The stage most susceptible to natural enemies is the egg stage, which is attacked by parasitic wasps. Larval and adult ground beetles can attack larvae of squash vine borer, but do not appear to cause significant mortality (Welty, 2009). Several species and strains of entomopathogenic nematodes have been tested against squash vine borer in South Carolina (Canhilal and Carner, 2006). Nematodes were either applied to the plant stem and adjacent soil with a backpack sprayer, or injected into the main stem. Results were variable, but in some trials Steinernema carpocapsae or S. feltiae applied to the stem and soil provided control similar to a conventional insecticide. The injection method was generally less effective than the spray application. For more information about using entomopathogenic nematodes see: Insect-Parasitic Nematodes for the Management of Soil-Dwelling Insect Pests

Chemical control

Before applying any pest control product, make sure to include what you might want to use and how you intend to use it in your organic system plan and get your certifier's approval. (Caution: the use of an unapproved material can result in the loss of certification.) Always check with your certifier before purchasing or using a new product or material to ensure that it is permitted for use in your organic farming system. For more information, read the related article, Can I Use This Input On My Organic Farm?.

Spray timing is critical for effective chemical control of squash vine borer because the larvae begin to tunnel into the stem within hours of hatching from eggs (Welty, 2009), and once inside are protected from the application. Insecticide residues must be present at egg hatch so larvae contact or feed on residues as they enter the stem. Moth flights (and egg-laying) may be predicted by degree-day accumulations as described above or monitored by using pheromone traps. Small wire cone traps, nylon mesh Heliothis traps, and Unitrap bucket traps have been found to be most successful for monitoring squash vine borer (Jackson et al., 2005). Traps and lures may be purchased from Great Lakes IPM or Gemplers.

Several insecticidal active ingredients approved for organic production are labeled for use against squash vine borer, including azadirachtin (neem), neem oil, kaolin clay, geraniol, thyme oil, pyrethrins, and spinosad. Of these, efficacy information is currently available only for spinosad, and the formulation used in the trial was not the one approved for organic production. This trial, conducted in Connecticut, showed that four weekly applications of spinosad applied during the moth flight resulted in control levels similar to a conventional pyrethroid insecticide. Reductions in average number of squash vine borer per plant ranged between 67% for a 0.5 oz/A a.i. (active ingredient) rate and 87% for a 1 oz/A a.i. rate (Boucher and Durgy, 2002).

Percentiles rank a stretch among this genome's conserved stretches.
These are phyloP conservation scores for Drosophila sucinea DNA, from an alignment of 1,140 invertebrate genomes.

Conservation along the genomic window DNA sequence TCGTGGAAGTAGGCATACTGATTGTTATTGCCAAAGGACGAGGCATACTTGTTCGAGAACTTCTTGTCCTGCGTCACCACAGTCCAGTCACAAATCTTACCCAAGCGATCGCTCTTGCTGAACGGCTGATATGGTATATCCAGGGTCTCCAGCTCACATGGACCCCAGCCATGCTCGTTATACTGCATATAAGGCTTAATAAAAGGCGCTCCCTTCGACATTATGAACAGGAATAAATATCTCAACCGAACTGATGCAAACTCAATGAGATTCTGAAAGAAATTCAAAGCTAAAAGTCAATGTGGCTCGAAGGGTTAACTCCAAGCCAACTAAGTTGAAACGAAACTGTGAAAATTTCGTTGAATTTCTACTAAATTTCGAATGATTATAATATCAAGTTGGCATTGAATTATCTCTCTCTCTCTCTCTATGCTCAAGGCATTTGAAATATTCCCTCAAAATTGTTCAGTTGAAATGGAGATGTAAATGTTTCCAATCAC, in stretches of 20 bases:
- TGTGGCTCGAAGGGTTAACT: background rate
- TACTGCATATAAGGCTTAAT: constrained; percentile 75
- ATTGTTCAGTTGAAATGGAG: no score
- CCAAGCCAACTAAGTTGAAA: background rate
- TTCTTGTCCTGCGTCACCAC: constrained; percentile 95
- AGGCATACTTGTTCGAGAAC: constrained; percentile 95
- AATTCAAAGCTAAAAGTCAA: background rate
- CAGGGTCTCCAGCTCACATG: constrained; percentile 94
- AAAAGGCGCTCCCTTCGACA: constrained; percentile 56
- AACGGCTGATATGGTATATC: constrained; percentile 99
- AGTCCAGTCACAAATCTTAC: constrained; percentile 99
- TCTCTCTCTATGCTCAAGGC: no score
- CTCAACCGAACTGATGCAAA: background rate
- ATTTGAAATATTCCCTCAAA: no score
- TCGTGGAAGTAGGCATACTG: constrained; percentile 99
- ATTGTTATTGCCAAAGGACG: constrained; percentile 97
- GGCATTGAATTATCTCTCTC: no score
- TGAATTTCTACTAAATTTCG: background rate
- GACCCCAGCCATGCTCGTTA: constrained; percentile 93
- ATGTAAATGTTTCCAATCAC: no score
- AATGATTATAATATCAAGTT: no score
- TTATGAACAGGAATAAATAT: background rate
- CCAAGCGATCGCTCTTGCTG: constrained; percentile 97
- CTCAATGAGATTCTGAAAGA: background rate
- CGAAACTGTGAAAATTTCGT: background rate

Stem injections of Bacillus thuringiensis (Bt) are frequently recommended for squash vine borer management, especially for organic gardeners. Trials in South Carolina compared spray application and stem injection of commercial formulations of Bt with a conventional insecticide and an untreated control (Canhilal and Carner, 2007). The injection and spray application methods produced similar results, and the Bt treatments provided control similar to that of the conventional insecticide. Note that Bt does not appear on the list of active ingredients currently EPA-labeled for use against squash vine borer.


Because squash vine borer is only a sporadic pest in large-scale conventional production, it has received relatively little research attention. Attention to post-harvest crop destruction will help prevent economically damaging levels from building up. Application of approved insecticides to the base of plants can be effective for current-season control while employing cultural practices to reduce economically damaging populations. Efficacy trials are needed for most of the labeled products approved for organic production.

References and Citations:

Additional Resources

This is an eOrganic article and was reviewed for compliance with National Organic Program regulations by members of the eOrganic community. Always check with your organic certification agency before adopting new practices or using new materials. For more information, refer to eOrganic's articles on organic certification.

eOrganic 5300

Connect with us

  • Twitter
  • Facebook
  • YouTube


This is where you can find research-based information from America's land-grant universities enabled by



This work is supported by the USDA National Institute of Food and Agriculture, New Technologies for Ag Extension project.